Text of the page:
A GREEN CAR IN GTI CLOTHING
2012 Volkswagen Golf TDI
This article is from our archives and has not been updated and integrated with our "new" site yet... Even so, it's still awesome - so keep reading!
Published on Sat, Oct 6, 2012
By: The LACar Editorial Staff
It looks like a GTI. Walks like a GTI. Talks like a GTI. Negotiates turns like a GTI. Even its off-the-line grunt is familiarly GTI-like. But it gets 42 miles per gallon, and is all but impossible to find on the used-car market. That’s because owners never let them go. It’s the direct-injected, turbo-diesel powered 2012 Volkswagen Golf TDI. Editor-at-Large Zoran Segina reports. A DOCILE MISSILE By Zoran Segina “It does not feel like diesel.” Coming from anyone else except Mynor this remark would not be surprising. After all, the 2012 Volkswagen Golf TDI is a rather spirited hatchback, and does not display any of the usual characteristics that we associate with diesel-powered cars—noise, smell, and sluggishness. The new common rail technology, developed jointly by Volkswagen and Daimler-Benz, makes the modern diesel engines nearly indistinguishable from their gasoline brethren. To an ordinary ear the Golf is quiet, reliable and can be exceptionally fast if one steps on the pedal and engages DSC paddle shifters. But Mynor is a marine mechanic by trade. He lives with diesel engines, albeit of the water-plying variety. His finely attuned ear can easily detect faint sounds of problems or malfunctions deep within the ship’s entrails to determine what needs to be done to keep the machinery humming smoothly. So a comment by a seasoned professional that the Golf TDI does not feel like diesel like this speaks volumes as to the sophistication of this car’s 1968 cc four-cylinder powerplant. The maximum horsepower is only hundred and forty, but the miracle of the low-end torque so characteristic of the diesels provides 236 pound-feet at a low 1750 rpm. The respectable eight seconds from zero to sixty feels much faster.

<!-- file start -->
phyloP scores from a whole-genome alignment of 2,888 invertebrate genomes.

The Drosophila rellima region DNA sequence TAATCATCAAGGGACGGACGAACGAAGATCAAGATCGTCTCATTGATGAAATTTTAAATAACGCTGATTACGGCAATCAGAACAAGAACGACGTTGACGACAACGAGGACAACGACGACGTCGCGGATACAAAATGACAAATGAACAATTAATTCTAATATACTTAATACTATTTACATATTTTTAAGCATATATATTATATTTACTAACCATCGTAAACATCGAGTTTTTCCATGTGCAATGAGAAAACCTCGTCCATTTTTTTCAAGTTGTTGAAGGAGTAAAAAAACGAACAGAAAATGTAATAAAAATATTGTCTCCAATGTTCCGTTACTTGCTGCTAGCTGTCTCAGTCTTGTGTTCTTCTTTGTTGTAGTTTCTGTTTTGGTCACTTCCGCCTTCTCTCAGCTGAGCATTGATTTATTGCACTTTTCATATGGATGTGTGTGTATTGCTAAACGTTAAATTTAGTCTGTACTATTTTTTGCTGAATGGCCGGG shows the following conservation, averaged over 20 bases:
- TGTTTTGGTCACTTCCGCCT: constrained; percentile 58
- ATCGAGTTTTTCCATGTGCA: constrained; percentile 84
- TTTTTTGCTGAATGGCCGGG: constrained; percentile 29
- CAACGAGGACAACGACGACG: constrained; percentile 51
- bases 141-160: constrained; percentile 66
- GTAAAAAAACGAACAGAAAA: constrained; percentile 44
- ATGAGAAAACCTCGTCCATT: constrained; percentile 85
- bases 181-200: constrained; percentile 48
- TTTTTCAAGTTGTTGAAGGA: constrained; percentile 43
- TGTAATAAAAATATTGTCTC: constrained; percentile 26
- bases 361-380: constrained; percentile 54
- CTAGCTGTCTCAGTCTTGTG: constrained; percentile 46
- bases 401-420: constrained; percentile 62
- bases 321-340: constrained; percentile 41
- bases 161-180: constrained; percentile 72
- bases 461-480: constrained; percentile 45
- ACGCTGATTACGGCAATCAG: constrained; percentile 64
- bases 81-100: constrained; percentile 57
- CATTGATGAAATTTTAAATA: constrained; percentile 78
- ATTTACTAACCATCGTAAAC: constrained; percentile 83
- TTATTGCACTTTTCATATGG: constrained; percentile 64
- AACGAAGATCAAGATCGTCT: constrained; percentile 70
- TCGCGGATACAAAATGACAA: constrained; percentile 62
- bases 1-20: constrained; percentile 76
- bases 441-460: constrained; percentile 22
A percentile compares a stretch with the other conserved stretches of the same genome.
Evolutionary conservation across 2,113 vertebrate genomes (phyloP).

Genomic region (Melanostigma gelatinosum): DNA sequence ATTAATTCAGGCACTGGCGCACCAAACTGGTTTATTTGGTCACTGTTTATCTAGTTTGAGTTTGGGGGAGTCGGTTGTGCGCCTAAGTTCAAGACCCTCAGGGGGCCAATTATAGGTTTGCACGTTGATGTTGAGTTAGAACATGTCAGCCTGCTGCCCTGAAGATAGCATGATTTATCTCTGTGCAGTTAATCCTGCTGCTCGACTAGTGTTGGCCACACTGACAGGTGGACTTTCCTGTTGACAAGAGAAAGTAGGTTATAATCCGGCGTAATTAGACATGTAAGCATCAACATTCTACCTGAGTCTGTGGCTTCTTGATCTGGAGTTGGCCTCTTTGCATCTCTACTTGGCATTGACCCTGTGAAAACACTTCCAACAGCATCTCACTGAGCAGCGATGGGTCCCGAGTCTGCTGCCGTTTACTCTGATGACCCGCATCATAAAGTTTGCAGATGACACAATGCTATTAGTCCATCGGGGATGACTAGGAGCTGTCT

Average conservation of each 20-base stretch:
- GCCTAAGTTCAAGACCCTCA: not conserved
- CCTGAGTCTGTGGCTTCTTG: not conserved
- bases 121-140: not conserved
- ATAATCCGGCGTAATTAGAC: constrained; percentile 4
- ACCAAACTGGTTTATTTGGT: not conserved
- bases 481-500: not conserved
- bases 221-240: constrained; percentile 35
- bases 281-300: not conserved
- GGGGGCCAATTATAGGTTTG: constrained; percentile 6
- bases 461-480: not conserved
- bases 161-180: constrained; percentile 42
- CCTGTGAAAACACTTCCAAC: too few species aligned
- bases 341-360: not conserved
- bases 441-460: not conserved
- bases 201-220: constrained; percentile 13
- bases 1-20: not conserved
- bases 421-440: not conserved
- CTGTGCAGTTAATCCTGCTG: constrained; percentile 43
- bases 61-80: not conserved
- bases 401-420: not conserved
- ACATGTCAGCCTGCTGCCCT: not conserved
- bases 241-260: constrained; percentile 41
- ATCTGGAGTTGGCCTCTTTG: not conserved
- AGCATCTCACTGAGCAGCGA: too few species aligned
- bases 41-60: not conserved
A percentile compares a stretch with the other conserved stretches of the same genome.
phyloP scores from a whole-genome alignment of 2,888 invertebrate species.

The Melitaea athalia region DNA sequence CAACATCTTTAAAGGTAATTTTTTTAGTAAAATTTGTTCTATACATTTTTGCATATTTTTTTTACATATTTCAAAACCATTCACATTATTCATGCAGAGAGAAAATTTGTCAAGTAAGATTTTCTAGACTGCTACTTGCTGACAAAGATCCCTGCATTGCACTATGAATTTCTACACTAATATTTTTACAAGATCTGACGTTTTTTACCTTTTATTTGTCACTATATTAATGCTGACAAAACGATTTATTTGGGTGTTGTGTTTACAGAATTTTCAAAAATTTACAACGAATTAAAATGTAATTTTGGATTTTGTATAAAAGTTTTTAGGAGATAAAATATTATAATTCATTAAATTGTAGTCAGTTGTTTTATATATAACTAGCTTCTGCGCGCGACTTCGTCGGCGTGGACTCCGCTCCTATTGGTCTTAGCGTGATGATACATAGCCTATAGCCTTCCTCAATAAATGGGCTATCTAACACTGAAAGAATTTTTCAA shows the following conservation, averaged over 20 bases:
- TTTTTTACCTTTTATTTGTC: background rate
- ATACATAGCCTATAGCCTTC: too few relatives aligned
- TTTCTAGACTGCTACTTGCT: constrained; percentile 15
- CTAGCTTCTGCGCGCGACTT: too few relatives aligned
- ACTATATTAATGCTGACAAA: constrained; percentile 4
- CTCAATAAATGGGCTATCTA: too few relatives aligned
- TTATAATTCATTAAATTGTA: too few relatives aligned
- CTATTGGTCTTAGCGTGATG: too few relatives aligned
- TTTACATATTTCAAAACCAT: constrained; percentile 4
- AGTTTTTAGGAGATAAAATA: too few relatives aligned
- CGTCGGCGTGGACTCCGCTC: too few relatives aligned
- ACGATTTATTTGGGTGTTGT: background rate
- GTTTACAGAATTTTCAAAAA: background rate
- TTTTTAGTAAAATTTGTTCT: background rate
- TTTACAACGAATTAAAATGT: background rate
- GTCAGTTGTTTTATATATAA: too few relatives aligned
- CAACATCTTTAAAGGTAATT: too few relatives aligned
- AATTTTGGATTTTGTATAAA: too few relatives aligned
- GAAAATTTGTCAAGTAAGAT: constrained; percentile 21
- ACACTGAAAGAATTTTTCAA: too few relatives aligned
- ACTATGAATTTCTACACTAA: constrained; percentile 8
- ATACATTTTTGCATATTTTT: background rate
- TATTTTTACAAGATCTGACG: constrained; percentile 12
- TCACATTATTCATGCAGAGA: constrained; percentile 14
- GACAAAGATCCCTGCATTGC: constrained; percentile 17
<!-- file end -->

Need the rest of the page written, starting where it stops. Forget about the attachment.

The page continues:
The Golf and its various iterations (remember the Rabbit?) have been with us for almost forty years now. The front wheel drive Golf was Volkswagen's replacement for the air-cooled, rear-engined, rear-wheel drive Beetle. In fact, this platform was used to build the New Beetle. So, when it comes to upgrading the company’s best-selling model, and the world's third—with more than 29 million built by 2012—the prudence dictates that that the manufacturer finely balances the novelty with the tried and true. Indeed, one of the most appealing features about the Golf is its unassuming demeanor. While the familiar hatchback VW form is instantly recognizable, the LED daytime running lights with rotating adaptive high-intensity headlights, the sport tires on seventeen inch wheels, and a simple discrete functional spoiler in the rear give the Golf racy design and aggressive surefooted stance. The crease just below the beltline makes the car visually wider. The overall feel is one of functional simplicity—this Golf is elegantly conceived and well presented. Inside, the passengers’ gluteal muscles are firmly positioned in heated bucket seats with lumbar adjustment. While I would have preferred to sit lower, the Tall Girl—my ultimate arbiter of automotive comfort—finds the arrangement quite comfortable. The seatbelt attachment points on the B pillar are height-adjustable. The overall sense of the sporting luxury is emphasized by a thickly padded steering wheel equipped with button controls for the audio and all other electronic gizmos. The paddle shifters are well-positioned should one choose to forgo the docile diesel driving. In the same vein, the center armrest console, which ordinarily provides comfort for the driver’s forearm, can be pushed back for more spirited maneuvers.